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Updated: 48 min 6 sec ago

Toronto newspaper found guilty of libeling climate scientist

10 February 2015

Ars Technica: In Canadian law, libel is defined as the publication of statements that are factually inaccurate and that damage "the plaintiff's reputation in the eyes of a reasonable person." A Canadian court has held that several pieces published by Toronto's National Post libeled climate scientist Andrew Weaver. The judge found that the paper misrepresented Weaver's statements and activities regarding climate change. As punishment, the Post will have to remove all the offending posts from its website and pay a fine of C$50 000 ($39 500). The paper avoided further penalty by removing the libelous reader comments.

Earth's center may be more complex than thought

10 February 2015
BBC: Earth’s inner core may have its own core, according to a new study published in Nature Geoscience. Xiaodong Song of the University of Illinois at Urbana-Champaign and colleagues used the seismic waves generated by earthquakes to look deep into Earth’s center. They found that the inner core, a Moon-sized sphere located some 5000 km below the surface, appears to have two distinct regions. They made that determination based on the orientation of iron crystals in relation to the polar axis: The crystals in the inner inner core are oriented east–west, while those in the outer inner core are oriented north–south. According to the researchers, that difference in alignment suggests something happened in Earth’s past to cause the inner core to rotate.

Quantum and classical processes combine to solve mazes

9 February 2015

MIT Technology Review: In cells, energy is rapidly transported through large, complex protein matrices with almost no energy loss. Filippo Caruso of the University of Florence in Italy and his colleagues have shown that the mechanism involved in energy transfer across these maze-like proteins likely combines quantum and classical effects. By themselves, both quantum and classical solutions to finding paths through mazes suffer from loss of energy. Caruso's team combined the simultaneous evaluation of multiple paths of the quantum process with the random jumps of the classical. The resulting hybrid process outperformed both individual ones. The researchers created various mazes from waveguides spaced at different distances from each other. When the waveguides were close together, light took full advantage of quantum effects; when further apart, classical noise disrupted the system. Thus the researchers were able to measure for the best mixing of quantum and classical properties. Their system still doesn't compare with the efficiency of the energy transfer in proteins, but it does provide some potential insight into the process.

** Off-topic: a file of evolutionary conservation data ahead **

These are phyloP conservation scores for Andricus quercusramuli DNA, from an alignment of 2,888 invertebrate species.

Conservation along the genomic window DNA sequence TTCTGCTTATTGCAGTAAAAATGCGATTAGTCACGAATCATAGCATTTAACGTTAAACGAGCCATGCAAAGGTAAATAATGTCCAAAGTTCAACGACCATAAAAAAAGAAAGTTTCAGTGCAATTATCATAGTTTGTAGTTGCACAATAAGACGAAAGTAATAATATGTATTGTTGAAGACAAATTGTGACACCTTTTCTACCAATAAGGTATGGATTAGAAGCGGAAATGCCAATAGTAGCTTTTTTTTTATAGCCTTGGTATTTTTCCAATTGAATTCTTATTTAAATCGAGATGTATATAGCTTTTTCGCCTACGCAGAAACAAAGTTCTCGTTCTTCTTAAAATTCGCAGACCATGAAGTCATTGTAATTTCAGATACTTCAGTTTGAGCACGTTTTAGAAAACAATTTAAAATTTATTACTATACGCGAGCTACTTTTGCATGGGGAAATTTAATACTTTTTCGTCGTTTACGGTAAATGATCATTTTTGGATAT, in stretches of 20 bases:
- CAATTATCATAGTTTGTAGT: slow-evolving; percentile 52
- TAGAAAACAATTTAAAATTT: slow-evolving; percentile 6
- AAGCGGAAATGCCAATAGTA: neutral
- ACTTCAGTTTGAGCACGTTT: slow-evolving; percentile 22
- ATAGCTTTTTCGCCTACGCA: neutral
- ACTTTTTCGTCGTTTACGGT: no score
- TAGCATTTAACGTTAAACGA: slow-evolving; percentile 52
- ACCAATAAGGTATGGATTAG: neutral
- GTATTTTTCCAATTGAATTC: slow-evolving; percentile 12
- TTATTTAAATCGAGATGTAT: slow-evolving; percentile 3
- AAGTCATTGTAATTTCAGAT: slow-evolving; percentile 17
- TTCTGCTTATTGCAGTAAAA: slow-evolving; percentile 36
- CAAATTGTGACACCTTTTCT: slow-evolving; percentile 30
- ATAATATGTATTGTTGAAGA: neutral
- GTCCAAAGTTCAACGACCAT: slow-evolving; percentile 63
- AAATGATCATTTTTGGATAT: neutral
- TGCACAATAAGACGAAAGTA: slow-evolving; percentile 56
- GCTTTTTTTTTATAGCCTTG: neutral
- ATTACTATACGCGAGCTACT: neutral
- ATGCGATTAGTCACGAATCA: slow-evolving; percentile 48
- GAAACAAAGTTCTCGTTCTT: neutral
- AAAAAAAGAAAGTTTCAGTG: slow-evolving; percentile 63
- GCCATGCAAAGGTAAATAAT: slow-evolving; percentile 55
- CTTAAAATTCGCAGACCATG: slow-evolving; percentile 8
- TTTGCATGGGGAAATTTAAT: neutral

Forest fires rerelease radiation from Chernobyl disaster

9 February 2015
New Scientist: Smoke from forest fires in Ukraine and Belarus has been spreading radioactive contaminants left over from the Chernobyl nuclear disaster. Following the reactor explosion in 1986, the surrounding area was evacuated and dense forest has since grown up. Radioactive cesium and other elements that settled in the soil are now being released into the air via smoke from the fires. According to a study by Nikolaos Evangeliou of the Norwegian Institute for Air Research and colleagues, global warming is exacerbating the problem. Increasing droughts are causing the number and intensity of the fires to increase. In addition, the radiation appears to be slowing the decomposition of the leaves littering the forest floor, which only serves to further fuel the fires. The lack of forest maintenance—for example, removal of dead trees and the clearing of roads—and the dearth of firefighting equipment and personnel are worsening the situation. The study’s findings could also be important for other areas that have suffered a nuclear disaster, such as Fukushima, Japan.